Wellcome Trust and “One & Other” | Wellcome LibraryI am proposing to spend the hour reading an early Penguin Edition probably the first Penguin book ever issued while sitting on my Penguin deck chair, wearing a Penguin T-shirt and drinking coffee or perhaps champagne - if allowed! What I plan to do is in process: one idea is to mimic sculpture poses of the past, like the Thinker and the Kiss. It's brilliant. Reckon I'm going to cut my hair, just got back from 10 months in South America so it's quite long and stupid and i'm going to need to go for job interviews and stuff so it has to go Also have a packet of jelly babies to try and sweeten up the crowd. He also kindly uploaded before and after pictures, as well as giving a shout out to Plinthwatch.
One and Other Book Launch: Antony Gormley Remarks (20th October, 2010, Wellcome Trust, London)
Wellcome Trust and “One & Other”
By Chris Hilton From the Collections. What do the Wellcome Trust and Antony Gormley have in common? There is a also a characteristic sculpture by Gormley suspended from the ceiling in the foyer of the Wellcome Collection, Euston Road, welcoming visitors. Over the course of the summer the word entered rapidly into common parlance. Footage of all the plinthers was streamed live over the internet by Sky Arts with further coverage in traditional media as well as out in the blogosphere.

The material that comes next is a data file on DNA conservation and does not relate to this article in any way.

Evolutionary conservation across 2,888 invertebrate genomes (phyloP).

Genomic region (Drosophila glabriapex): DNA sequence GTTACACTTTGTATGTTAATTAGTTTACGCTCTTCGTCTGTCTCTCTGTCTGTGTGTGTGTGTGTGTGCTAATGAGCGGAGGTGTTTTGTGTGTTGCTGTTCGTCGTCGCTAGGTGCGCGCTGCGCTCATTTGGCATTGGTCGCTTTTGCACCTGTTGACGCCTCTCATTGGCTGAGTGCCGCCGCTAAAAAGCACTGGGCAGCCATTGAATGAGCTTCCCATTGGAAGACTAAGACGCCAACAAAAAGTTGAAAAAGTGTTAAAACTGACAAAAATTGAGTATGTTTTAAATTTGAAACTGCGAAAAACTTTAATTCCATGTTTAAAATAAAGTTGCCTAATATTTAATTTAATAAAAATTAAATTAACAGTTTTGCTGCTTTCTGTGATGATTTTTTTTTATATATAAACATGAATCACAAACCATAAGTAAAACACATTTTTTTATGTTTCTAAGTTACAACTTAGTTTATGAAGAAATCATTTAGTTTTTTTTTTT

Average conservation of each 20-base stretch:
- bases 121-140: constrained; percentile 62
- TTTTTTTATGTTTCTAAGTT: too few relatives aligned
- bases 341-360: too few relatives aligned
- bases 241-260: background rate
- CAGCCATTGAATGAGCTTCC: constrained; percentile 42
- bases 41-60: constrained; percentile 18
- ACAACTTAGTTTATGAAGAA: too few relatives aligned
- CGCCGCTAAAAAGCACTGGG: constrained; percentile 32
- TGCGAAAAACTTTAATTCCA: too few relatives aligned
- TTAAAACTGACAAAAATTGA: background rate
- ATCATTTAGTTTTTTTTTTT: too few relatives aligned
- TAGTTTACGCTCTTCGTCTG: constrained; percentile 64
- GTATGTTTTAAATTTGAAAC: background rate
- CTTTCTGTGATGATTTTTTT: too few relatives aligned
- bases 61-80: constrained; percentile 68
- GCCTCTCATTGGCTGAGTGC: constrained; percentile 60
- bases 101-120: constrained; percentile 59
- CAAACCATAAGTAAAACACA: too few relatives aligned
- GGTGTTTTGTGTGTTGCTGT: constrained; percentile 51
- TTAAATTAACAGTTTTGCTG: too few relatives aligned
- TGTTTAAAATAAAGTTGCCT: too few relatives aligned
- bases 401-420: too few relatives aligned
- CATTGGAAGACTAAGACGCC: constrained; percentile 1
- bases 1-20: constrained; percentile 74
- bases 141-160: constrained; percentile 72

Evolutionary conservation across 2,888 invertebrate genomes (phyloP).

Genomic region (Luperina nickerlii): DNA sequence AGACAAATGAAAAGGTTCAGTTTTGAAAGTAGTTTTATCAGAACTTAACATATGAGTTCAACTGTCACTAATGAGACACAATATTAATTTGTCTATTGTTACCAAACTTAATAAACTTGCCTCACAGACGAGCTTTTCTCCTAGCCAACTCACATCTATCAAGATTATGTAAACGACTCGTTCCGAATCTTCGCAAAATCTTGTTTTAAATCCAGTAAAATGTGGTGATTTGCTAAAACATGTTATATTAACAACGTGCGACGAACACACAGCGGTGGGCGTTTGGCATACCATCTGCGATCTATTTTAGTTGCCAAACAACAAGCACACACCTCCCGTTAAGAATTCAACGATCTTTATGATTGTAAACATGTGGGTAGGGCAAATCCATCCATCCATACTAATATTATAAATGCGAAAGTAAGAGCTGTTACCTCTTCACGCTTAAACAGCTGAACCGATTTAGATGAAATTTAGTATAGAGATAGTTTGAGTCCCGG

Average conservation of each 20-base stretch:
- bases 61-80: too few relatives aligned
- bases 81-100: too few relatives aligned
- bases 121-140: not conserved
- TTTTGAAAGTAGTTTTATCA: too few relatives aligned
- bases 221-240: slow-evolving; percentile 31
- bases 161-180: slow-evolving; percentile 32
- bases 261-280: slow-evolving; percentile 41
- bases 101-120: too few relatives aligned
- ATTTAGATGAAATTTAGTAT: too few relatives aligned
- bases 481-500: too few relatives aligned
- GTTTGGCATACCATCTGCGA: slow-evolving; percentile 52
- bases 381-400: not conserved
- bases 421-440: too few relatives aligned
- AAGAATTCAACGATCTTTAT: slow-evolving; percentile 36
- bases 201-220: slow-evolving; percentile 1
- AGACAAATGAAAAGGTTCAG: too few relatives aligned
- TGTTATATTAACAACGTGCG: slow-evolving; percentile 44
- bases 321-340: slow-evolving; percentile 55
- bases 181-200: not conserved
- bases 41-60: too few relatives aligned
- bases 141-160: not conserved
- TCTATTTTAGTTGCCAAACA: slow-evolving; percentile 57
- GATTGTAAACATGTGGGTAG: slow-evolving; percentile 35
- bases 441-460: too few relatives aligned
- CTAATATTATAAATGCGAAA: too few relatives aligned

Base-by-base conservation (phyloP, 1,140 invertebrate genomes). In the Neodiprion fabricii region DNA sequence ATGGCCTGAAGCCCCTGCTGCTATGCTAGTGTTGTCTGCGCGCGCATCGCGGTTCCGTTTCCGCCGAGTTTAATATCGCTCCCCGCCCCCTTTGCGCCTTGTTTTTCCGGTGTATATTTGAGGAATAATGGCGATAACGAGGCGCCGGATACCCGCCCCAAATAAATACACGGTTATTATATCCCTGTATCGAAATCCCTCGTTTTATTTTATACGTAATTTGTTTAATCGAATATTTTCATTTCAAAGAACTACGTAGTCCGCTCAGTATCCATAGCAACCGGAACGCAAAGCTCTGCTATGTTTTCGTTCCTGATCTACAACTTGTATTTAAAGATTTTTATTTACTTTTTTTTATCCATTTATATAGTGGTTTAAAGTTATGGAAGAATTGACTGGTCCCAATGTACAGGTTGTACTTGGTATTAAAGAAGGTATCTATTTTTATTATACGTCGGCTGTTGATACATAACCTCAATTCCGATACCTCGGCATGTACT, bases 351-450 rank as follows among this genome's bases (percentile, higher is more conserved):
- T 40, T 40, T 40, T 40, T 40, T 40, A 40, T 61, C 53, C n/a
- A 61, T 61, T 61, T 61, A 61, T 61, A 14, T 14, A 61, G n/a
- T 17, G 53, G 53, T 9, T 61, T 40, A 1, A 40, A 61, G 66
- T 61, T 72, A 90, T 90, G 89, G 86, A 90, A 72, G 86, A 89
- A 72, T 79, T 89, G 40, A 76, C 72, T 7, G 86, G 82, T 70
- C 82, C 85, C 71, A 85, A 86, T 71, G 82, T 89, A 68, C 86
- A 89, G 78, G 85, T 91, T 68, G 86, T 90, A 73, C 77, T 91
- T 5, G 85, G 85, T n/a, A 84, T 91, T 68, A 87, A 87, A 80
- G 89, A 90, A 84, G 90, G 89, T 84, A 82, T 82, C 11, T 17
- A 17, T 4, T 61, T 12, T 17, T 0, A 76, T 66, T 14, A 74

Martin Herbert questions whether Antony Gormley's controversial work gave a voice to the nation
Over a period of days from July to October , 2, people stood on the fourth plinth in Trafalgar Square for one hour. They were free to do as they chose during this period in the spotlight. Nobody could predict what would happen or the scale of the response. Many thousands applied for the 2, slots and candidates were selected randomly. Millions watched the events as they were all filmed and available online. Hundreds of thousands continued to turn to the website long after the project itself was finished.
Randomly selected from 35, applicants, they gave lessons in gymnastics and swing dance, they dressed as chimps, werewolves, kings, robots and Buzz Lightyear, they stripped naked or dressed in drag. They engaged in frequently woeful performance art, notably the man devoted to symbolising the life cycle by growing broccoli in a compost of his own excrement, eating the vegetable, excreting it, and repeating ad nauseam. A woman pleaded movingly, by proxy, from death row in Texas. A man articulated his theory that our planet is secretly controlled by dogs. A voice for the voiceless. For the philosopher Alphonso Lingis, it was an apotheosis of the 1. Several writers thought the artwork was about communality; for the anthropologist Hugh Brody, however, it was precisely about individuality.